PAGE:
December 24, 2013

On Christmas Spirit

Christmas feels a little schizophrenic this year. Even as the elves stay busy filling up Santa's sleigh, a well-paid League of Scrooges has left Washington without reauthorizing unemployment benefits for some one million Americans in need of help. In Windsor, Connecticut tonight, a six million Christmas light display will shine almost as bright as the Star of Bethlehem. John Chakalos, the man behind the festive display, has been found inside his home, dead from a gunshot wound. The news offers up a constant parade of naughty and nice, charitable acts and Grinch-ly facts. Is it any wonder many people feel they are traveling on the Bi-Polar Express?

My wife Heather and I have been counting our blessings. 2013 has been a long and challenging year, but we have kept our heads above water, and our spirits high. Indomitable is the word, I think. We even have managed to conjure up some genuine Christmas Spirit. Love lives in our home. We are lucky.

Christmas Spirit, you may know, is one of the last remaining vestiges of magic left in the world. It's the warm glow that Black Friday bargains or doctored eggnog cannot quite provide. It's one of the few things children have a monopoly on. Adults feel it too, but they may have difficulty sustaining it.

You might feel it when you toss your change into a shivering bell ringer's kettle. It might strike when you hear Mel Torme's gentle tenor tones, like the voice of an old friend, seeping out of your car radio speakers. It might even come from exchanging a smile with a pedestrian walking in front of your car in an overcrowded parking lot. You will surely experience it if you tuck a jittery child into bed on Christmas Eve.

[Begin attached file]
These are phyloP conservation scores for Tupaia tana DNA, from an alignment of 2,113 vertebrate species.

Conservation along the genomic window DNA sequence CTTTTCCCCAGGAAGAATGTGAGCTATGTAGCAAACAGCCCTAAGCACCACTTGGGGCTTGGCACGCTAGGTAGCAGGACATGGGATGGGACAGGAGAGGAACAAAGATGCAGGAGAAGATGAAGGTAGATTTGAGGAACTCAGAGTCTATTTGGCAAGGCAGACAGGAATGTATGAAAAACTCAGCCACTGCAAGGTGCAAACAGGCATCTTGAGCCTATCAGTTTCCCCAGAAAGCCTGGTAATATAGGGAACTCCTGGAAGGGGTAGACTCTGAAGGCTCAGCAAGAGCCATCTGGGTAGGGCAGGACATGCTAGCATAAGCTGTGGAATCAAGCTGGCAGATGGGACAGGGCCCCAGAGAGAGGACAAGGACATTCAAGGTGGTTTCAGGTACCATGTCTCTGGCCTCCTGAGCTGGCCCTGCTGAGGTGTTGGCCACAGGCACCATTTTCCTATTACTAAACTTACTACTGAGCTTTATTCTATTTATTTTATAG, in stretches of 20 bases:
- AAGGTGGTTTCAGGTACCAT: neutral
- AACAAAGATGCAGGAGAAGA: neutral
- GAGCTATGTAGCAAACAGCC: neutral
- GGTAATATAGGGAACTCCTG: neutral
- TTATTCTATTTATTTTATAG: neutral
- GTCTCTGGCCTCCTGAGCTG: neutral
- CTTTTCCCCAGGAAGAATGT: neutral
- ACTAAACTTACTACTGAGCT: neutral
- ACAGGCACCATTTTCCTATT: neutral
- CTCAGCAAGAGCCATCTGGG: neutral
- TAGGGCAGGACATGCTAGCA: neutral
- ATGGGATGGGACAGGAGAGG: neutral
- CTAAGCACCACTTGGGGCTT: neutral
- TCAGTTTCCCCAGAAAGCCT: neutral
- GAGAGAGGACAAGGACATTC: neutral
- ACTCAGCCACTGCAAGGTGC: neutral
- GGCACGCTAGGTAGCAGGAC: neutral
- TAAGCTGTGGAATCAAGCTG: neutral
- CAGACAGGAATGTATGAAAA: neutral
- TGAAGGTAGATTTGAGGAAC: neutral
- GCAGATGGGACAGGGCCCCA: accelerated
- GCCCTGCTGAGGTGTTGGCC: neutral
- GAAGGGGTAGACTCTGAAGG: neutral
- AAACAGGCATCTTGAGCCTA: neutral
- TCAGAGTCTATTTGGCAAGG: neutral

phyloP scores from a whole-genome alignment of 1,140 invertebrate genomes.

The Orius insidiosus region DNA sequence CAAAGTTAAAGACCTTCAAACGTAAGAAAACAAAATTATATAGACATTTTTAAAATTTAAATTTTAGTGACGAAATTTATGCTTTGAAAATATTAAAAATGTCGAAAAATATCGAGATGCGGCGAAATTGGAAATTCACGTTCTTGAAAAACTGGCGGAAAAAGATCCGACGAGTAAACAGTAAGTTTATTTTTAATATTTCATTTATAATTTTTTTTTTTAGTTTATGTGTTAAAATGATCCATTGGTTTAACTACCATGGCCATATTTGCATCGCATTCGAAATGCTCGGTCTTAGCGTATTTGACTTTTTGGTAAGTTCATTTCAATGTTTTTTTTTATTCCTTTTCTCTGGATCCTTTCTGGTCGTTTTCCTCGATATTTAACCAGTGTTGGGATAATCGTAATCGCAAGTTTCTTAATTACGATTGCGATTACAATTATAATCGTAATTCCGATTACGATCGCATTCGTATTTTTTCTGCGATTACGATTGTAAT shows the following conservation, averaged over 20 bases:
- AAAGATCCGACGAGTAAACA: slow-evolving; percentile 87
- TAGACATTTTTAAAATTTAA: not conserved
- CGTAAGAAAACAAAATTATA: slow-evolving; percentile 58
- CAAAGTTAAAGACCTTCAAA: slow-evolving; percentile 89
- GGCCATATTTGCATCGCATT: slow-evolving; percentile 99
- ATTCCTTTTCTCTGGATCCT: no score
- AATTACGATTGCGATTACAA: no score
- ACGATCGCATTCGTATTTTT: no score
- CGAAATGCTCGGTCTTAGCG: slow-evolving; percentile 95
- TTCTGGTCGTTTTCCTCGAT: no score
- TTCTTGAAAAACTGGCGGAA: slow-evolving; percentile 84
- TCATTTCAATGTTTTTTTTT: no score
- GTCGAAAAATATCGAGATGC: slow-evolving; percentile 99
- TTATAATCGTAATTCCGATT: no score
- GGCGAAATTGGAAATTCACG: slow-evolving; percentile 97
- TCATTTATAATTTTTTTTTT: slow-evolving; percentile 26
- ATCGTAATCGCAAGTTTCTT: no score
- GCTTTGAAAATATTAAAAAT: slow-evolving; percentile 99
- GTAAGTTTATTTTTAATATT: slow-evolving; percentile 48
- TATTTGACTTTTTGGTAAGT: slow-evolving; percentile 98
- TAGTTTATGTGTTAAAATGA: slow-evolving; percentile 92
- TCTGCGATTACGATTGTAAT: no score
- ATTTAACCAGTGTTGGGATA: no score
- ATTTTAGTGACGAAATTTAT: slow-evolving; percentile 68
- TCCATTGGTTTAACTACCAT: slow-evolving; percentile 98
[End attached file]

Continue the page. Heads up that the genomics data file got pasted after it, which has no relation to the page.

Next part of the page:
If Christmas Spirit pounces on you this year, I implore you to seal the exits in your soul. At first, the feelings of pure joy and humility may be overwhelming, like a wild tiger furiously pacing back and forth inside a cage. Wrestle with it, tame it, and keep it as a pet. Take it for long walks in your neighborhood and let your neighbors stoop down to pat it's head for good luck. Feed it and breed it, and give a total stranger the pick of the litter.

If you don't have Christmas Spirit this year, do not despair. Nothing is hopeless, not all change is bad, and not all years are the same. If having Christmas Spirit was easy, everyone would have some, every day, all around the world.

You might have read or been told that, considering the infinite nature of the cosmos, you are as small and insignificant as a grain of sand on the beach. I submit to you that every grain of sand matters. If just one tiny grain of sand, on any of the world's great beaches, were to suddenly blink out of existence, that could very well create an anomaly that might undo all of Creation. You are a part of everything. Your very existence has meaning.

To every person in the world, young and old, fat and skinny, homely and beautiful, virtuous and even despicable, I wish you joy, good fortune,  laughter and all the Christmas Spirit you can handle.

Peace on Earth, Good Will Toward Men.

December 17, 2013

Beatles Nonsense: Fab Albert